Going into the survey, I was firmly in the first group; I’ve compared A3+ sized printed output on a Canon Pro-100 printer between the APSC X-Pro2 and the Medium Format GFX and didn’t see much of a difference. On a 2017 5k iMac screen, the GFX images seem to look better, but I felt that was more down to RAG Syndrome (Recently Acquired Gear Syndrome), where my latest acquisition always seems to look the best and my previous gear seems to drop down a rank. 

Therefore, I expected Question 1 (overall quality) to show no statistically significant difference, Question 2 (best colour) to have large variance and show statistically significant difference, and Question 3 (detail/sharpness) to show no statistically significant difference.

Survey technical details

Before we dive into the results, let’s go through the technical details first. The survey had 505 responses for the first question, 488 for the second, and 466 for the third. With 505 responses, the margin of error at the 95% confidence level is +/- 4%. For 488 and 466 responses, the margin of errors is +/- 5%. The bottom line is that, for the difference to be statistically significant, we’re looking for a difference of 8pp or more for the first question and 10pp or more for the second and third questions.

The full results

In the survey, the images were randomly placed, so they bear no relation to the image numbers noted here. Behind the scenes, 1.jpg was from the X-Pro2, 2.jpg was from the M10, and 3.jpg was from the GFX.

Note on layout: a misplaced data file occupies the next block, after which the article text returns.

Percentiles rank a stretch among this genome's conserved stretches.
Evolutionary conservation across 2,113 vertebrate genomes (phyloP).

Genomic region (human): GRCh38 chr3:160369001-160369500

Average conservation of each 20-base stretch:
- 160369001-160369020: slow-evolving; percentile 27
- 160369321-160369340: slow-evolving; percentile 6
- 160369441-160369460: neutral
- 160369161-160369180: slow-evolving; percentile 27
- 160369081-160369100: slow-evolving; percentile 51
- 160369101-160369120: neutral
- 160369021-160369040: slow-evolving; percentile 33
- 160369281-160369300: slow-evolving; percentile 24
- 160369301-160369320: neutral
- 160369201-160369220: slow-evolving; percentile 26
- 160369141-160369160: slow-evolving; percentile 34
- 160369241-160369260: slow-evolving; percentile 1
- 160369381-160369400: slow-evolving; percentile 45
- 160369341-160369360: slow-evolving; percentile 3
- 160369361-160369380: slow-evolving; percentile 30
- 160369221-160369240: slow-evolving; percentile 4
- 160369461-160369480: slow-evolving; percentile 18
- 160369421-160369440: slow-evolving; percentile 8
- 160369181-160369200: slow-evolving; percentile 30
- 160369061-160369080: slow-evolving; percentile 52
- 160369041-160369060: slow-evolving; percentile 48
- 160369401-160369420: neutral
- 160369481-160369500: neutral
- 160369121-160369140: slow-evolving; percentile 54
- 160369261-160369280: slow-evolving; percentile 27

I am rather surprised at the results of the survey as they’re counter to my own beliefs and experiences.

Question 1 – Overall quality

Question 1 was intended to test for the “Best overall quality” of the image. If there’s such a thing as a “Medium Format Look”, it should appear here. Much to my surprise, it did. The GFX image exceeded the 4% margin of error. However, it’s not as clear cut as one would like, and is perhaps why there is such vigorous debate on this point. If sensor size has a look, we’d expect the M10 to also have a gap on the X-Pro2 beyond the 4% margin of error, but it did not, with both well within the margin of error. 

Question 2 – Colour

Question 2 was the one that people were most vocal about because colour is so subjective. That was actually the intent of this question. I included a highly subjective question as a control. Because it’s so subjective and so difficult to match colours exactly, we would expect to see a large variance between the three images well beyond the margin of error. That’s exactly what the result was, which gives me some comfort that the survey responses were not doctored or manipulated somehow. One thing was clear, people did not like the colours that were post-processed into the M10 image!

Question 3 – Detail and Sharpness